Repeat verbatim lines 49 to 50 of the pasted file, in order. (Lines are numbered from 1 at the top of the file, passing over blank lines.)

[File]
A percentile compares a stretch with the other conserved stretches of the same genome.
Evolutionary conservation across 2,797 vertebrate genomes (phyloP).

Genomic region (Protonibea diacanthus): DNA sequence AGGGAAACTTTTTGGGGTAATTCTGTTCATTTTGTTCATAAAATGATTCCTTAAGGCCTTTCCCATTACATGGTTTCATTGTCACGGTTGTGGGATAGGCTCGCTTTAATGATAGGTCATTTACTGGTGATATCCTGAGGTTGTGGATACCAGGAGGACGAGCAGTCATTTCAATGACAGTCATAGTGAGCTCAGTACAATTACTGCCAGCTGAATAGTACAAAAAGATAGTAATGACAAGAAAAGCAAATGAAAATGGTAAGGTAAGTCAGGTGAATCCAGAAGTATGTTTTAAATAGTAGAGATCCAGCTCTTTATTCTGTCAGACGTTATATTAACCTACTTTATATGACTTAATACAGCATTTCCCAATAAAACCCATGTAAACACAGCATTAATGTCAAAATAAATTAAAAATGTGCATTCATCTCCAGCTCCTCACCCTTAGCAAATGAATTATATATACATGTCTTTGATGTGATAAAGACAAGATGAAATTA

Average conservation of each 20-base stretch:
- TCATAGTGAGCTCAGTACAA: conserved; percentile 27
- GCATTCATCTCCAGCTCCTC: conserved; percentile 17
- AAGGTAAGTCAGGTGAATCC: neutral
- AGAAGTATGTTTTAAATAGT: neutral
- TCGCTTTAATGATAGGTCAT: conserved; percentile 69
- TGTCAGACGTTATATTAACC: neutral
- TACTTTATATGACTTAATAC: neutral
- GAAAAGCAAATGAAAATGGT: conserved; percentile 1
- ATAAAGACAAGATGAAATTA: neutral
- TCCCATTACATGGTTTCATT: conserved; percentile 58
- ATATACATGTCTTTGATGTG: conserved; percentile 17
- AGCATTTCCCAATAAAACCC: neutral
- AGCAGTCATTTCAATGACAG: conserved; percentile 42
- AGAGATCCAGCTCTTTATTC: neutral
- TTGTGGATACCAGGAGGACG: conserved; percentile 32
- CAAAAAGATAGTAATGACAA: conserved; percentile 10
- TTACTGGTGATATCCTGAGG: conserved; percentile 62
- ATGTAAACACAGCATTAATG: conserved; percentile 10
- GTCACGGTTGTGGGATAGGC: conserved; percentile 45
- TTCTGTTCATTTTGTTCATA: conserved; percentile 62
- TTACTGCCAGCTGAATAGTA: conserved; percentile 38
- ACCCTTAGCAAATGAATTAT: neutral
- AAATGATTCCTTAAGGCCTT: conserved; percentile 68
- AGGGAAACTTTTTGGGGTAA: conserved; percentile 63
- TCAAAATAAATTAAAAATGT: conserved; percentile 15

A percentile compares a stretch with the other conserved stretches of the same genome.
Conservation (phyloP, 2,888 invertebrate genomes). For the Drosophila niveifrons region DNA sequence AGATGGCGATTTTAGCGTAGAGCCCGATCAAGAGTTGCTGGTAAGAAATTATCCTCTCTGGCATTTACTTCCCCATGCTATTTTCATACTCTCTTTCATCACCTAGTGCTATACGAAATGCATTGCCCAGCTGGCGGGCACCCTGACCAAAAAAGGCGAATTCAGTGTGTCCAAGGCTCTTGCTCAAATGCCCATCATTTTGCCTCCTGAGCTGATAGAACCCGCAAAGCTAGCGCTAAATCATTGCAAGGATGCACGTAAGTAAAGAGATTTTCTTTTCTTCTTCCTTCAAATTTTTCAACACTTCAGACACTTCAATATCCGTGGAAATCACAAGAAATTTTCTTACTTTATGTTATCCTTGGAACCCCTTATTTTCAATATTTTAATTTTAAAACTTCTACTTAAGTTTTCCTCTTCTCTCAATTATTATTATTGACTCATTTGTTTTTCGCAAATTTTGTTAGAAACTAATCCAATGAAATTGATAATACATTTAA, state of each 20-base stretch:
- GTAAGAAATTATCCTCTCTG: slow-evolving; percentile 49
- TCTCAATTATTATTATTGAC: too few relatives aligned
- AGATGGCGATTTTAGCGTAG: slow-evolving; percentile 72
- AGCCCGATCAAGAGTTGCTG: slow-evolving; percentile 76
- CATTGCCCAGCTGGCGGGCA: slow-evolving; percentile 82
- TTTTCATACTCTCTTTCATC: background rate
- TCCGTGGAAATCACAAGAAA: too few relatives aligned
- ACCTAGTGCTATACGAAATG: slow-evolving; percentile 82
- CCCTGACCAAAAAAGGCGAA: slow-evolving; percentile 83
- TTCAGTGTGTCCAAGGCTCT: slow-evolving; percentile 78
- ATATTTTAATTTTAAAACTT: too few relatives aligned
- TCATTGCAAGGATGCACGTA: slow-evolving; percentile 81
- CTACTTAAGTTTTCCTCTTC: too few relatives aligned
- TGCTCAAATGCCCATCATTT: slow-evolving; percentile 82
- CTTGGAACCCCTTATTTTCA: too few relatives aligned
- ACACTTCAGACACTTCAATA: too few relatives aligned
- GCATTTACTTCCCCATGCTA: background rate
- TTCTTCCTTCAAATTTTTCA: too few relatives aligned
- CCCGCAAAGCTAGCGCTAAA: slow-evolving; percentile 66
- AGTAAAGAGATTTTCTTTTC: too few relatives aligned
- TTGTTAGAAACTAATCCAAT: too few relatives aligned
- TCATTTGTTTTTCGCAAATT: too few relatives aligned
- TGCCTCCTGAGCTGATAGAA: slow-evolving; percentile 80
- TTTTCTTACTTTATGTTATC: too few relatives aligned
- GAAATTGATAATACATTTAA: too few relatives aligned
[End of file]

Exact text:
- TTCTTCCTTCAAATTTTTCA: too few relatives aligned
- CCCGCAAAGCTAGCGCTAAA: slow-evolving; percentile 66